From reel to speed dial

From reel to speed dial

A new exhibition in Sheung Shui traces the evolution of telephone chatter in China

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Liu Pei, curator of the China Telecom Museum, says communication has come a long way since the days of the telegraph.
Liu Pei, curator of the China Telecom Museum, says communication has come a long way since the days of the telegraph.
Photos: Lai Ying-kit and SCMP
Touch-screen smartphones are great, but placing calls hasn't always been so easy. Telephones were once bulky, time-consuming and rare. Before the age of satellites, phones had to be joined by electrical wires.

Just how far communications have come is displayed in a new exhibition on the evolution of telephones in China over the past century. It's in Sheung Shui, but well worth the trip.

It showcases 66 old telephones and other telecommunication relics from the collections of the China Telecom Museum in Beijing and private Hong Kong collectors.

One of the highlights is a 19th century telegraph. The wood-and-iron machine was China's first ever.

Liu Pei, curator of the China Telecom Museum which provided many of the models on display, says before the spread of long-distance telephone services, telegrams were the only means to communicate. They were even used to seal business deals.

Yet trained technicians were needed to send and receive telegraph messages on the machines in Morse code. One tapped in messages at one end, another translated codes back into text at the other.

Though seemingly old-fashioned, telegraphs still have their uses, particularly in field explorations and for military purposes.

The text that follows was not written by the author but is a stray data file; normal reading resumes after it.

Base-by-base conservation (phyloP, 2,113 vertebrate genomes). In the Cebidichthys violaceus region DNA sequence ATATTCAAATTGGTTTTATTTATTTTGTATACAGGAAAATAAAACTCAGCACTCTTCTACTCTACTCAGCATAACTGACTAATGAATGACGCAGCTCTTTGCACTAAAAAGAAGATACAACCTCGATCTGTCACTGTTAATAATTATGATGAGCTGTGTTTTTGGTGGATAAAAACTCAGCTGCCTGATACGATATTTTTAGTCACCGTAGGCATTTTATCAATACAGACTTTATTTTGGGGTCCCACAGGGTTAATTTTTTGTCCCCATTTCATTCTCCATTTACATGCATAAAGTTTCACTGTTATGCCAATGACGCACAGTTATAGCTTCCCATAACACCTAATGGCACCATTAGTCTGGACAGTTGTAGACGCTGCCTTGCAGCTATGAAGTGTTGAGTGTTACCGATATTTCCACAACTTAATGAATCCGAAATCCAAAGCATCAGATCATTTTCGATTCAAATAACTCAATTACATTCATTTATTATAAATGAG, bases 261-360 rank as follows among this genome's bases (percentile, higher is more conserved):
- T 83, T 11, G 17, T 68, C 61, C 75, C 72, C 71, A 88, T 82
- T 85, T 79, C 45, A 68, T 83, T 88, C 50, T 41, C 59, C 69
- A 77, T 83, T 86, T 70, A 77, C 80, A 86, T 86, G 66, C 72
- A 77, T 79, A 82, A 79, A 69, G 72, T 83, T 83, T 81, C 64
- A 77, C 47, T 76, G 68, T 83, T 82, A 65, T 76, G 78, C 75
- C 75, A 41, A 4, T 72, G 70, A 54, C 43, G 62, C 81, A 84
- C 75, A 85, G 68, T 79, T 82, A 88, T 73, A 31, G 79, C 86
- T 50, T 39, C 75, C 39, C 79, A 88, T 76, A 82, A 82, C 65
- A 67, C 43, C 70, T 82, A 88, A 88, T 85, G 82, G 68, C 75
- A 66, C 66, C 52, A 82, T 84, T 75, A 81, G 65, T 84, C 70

"Even the most skilled operator could only produce 20 Chinese characters per minute," Liu said. "But the Morse telegram has many advantages: it's simple, easy to maintain and highly reliable.

Telephones evolved into the handheld variety over a half century.

The earliest models had only a single hole for both sending and receiving sound, and an operator connected the caller and the receiver.

Later phones came with speakers and microphones, but a reel had to be cranked to generate power.

By the 1940s, the legendary rotary dial had arrived, allowing users to call each other directly. Military needs often drove innovation. The exhibition showcases three first-generation mobile communication devices used in combat during the second world war.

One, the first "handie-talkie", is a wireless, brick-like radio phone used by the US Army. It was the model for today's portable phones because it did not have to be joined to a telephone wire.

Much smaller than earlier models, it fitted into a soldier's bag and no longer had to be carried on the back.

This phone had a long signal range. Landlines were no longer needed between two devices, as with earlier battlefield models. China's own army once used this model.

"On the battlefield, the first task is to gather accurate intelligence and report it back to commanders quickly," Liu said. "Combat units that could communicate any time without having to worry about wires which could easily be damaged enjoyed a battlefield advantage."

Also on display at the exhibition are three replica models of the very first telephone developed by Alexander Graham Bell and phones used in Hong Kong over the past three decades.

The exhibition is on at Landmark North in Sheung Shui until October 17.

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